So the WordPress community is diverse and global. The power of open source is that anyone can contribute from anywhere at any time regardless of their background. Even more importantly, the more diverse our community is, the stronger it becomes. With different perspectives come new innovations, ideas, and solutions. Diversity helps to create a more accessible user experience. Whether that’s a blogger setting up a site, or a contributor to our community events and meetups. WordPress community organizers are expected to prioritize inclusion and diversity by creating a 100% welcoming atmosphere at WordPress events. And we actively recruiting a diverse team of organizers, speakers, and volunteers. I’d like to briefly talk about some of our community inclusion initiatives. So first, we have the Code of Conduct which is a living community document that has been adopted to help ensure safe meeting spaces for all community members. For those who are unfamiliar with the code of conduct, it’s a helpful place to start in terms of understanding its benefit in contributing to more inclusive spaces. Next, we have the Diverse Speaker Training working group. This group holds ongoing training sessions for WordPress event organizers to teach them how to encourage members of underrepresented groups to speak at their events. Since the shift to online meetups and events, this group is currently running these workshops directly for potential speakers as well. Next, we have do action events. These are hackathons dedicated to helping charities in your local community. Through do action, WordPress communities are able to give back to those around them by volunteering their time and expertise to help others develop an online presence so that local nonprofits can be more impactful and effective in the work that they do. And as Cami mentioned earlier, we also have youth events like KidsCamp. These are locally organized events dedicated to engaging and educating kids and young adults about WordPress. So the community teams diversity and inclusion initiatives are not limited to these that I’ve mentioned. They’re ongoing and always evolving. We have lots more resources to share in our handbooks. And I will also share a link in the description below where you can learn more about diversity and inclusion in the WordPress community back to gamey.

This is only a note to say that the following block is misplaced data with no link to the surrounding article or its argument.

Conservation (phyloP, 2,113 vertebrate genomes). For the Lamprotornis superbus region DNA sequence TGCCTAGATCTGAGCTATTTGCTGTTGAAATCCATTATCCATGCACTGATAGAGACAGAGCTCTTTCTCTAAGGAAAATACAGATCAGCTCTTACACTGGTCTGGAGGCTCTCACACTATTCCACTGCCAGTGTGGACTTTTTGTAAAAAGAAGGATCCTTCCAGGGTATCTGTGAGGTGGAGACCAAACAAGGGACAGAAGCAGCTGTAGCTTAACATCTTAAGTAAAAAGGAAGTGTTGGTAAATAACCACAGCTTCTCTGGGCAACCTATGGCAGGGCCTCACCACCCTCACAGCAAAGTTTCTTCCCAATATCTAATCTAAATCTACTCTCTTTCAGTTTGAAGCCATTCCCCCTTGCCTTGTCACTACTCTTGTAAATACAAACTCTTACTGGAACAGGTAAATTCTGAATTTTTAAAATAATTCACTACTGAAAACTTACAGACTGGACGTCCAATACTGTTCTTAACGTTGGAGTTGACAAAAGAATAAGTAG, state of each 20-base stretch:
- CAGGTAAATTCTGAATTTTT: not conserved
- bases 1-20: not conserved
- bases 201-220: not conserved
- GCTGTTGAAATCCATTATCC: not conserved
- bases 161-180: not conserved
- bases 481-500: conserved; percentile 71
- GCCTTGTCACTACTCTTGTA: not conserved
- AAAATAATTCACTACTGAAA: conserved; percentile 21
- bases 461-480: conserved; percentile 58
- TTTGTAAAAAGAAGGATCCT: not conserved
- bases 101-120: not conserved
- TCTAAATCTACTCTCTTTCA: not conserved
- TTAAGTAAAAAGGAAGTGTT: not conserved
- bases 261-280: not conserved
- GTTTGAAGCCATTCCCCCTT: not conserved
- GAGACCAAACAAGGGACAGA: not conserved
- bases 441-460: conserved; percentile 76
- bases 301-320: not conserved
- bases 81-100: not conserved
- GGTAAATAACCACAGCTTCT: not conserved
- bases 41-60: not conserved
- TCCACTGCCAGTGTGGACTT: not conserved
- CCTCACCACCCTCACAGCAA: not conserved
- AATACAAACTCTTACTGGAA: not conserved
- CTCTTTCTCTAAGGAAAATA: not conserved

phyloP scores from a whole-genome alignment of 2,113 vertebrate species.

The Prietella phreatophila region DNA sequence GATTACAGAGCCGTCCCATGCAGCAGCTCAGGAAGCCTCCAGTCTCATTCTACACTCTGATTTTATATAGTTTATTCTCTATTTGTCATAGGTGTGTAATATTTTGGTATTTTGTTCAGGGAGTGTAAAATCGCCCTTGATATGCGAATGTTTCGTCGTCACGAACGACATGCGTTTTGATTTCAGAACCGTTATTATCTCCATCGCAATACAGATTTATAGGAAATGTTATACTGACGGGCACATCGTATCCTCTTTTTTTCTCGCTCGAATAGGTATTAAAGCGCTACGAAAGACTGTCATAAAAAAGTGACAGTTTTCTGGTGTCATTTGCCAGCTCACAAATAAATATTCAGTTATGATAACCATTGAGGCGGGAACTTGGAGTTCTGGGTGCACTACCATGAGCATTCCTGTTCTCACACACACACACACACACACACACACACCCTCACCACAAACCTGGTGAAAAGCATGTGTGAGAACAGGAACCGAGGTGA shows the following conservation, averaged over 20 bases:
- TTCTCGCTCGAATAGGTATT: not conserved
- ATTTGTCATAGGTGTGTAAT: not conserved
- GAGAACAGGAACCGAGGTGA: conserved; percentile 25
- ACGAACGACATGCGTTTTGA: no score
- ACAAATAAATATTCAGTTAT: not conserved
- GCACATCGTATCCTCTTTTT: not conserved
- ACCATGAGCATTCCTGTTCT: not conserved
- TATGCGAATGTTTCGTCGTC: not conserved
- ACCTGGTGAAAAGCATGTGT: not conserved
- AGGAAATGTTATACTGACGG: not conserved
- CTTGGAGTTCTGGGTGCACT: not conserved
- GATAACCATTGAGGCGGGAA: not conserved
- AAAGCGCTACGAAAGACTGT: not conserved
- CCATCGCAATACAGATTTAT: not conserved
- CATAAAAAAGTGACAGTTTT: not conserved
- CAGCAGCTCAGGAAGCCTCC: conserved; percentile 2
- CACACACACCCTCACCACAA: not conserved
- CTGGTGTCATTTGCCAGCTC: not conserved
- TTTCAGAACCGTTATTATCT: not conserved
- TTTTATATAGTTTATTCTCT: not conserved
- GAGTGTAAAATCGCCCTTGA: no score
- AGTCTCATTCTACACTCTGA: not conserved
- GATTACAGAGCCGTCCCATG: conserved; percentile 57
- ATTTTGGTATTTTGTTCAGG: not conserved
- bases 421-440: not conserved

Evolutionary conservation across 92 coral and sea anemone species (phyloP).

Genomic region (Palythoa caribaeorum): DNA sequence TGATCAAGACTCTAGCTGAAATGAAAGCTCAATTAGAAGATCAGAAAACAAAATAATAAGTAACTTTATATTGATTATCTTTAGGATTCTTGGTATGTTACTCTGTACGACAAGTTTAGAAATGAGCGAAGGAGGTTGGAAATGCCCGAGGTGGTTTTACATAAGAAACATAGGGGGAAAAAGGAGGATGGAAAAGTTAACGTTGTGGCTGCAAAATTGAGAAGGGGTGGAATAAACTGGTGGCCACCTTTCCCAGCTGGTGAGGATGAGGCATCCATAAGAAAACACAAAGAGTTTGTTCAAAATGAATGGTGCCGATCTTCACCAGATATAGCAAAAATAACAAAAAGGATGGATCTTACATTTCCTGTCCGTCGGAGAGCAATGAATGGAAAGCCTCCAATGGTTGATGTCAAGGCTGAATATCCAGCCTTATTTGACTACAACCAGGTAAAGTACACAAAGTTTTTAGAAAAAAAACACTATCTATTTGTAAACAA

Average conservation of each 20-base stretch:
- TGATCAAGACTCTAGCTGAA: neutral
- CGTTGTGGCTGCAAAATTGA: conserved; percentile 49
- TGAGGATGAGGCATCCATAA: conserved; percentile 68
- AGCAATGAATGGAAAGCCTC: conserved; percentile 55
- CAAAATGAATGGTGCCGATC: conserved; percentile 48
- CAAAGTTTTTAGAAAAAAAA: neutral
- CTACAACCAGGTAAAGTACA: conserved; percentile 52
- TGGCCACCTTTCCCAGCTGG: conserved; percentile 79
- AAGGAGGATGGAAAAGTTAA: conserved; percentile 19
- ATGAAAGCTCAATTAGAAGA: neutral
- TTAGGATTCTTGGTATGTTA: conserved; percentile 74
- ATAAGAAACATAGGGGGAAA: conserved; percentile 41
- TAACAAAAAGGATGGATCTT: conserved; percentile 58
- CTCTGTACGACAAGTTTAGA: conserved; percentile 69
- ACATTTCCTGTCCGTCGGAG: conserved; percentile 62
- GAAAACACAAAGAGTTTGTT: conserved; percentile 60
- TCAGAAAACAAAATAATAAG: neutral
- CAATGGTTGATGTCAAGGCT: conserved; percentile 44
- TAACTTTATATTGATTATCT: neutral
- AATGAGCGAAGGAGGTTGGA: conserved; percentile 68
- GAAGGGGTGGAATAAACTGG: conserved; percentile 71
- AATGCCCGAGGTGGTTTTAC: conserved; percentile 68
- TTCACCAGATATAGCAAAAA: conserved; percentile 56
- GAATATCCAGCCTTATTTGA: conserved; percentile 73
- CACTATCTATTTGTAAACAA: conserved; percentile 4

Cami Kaos 14:05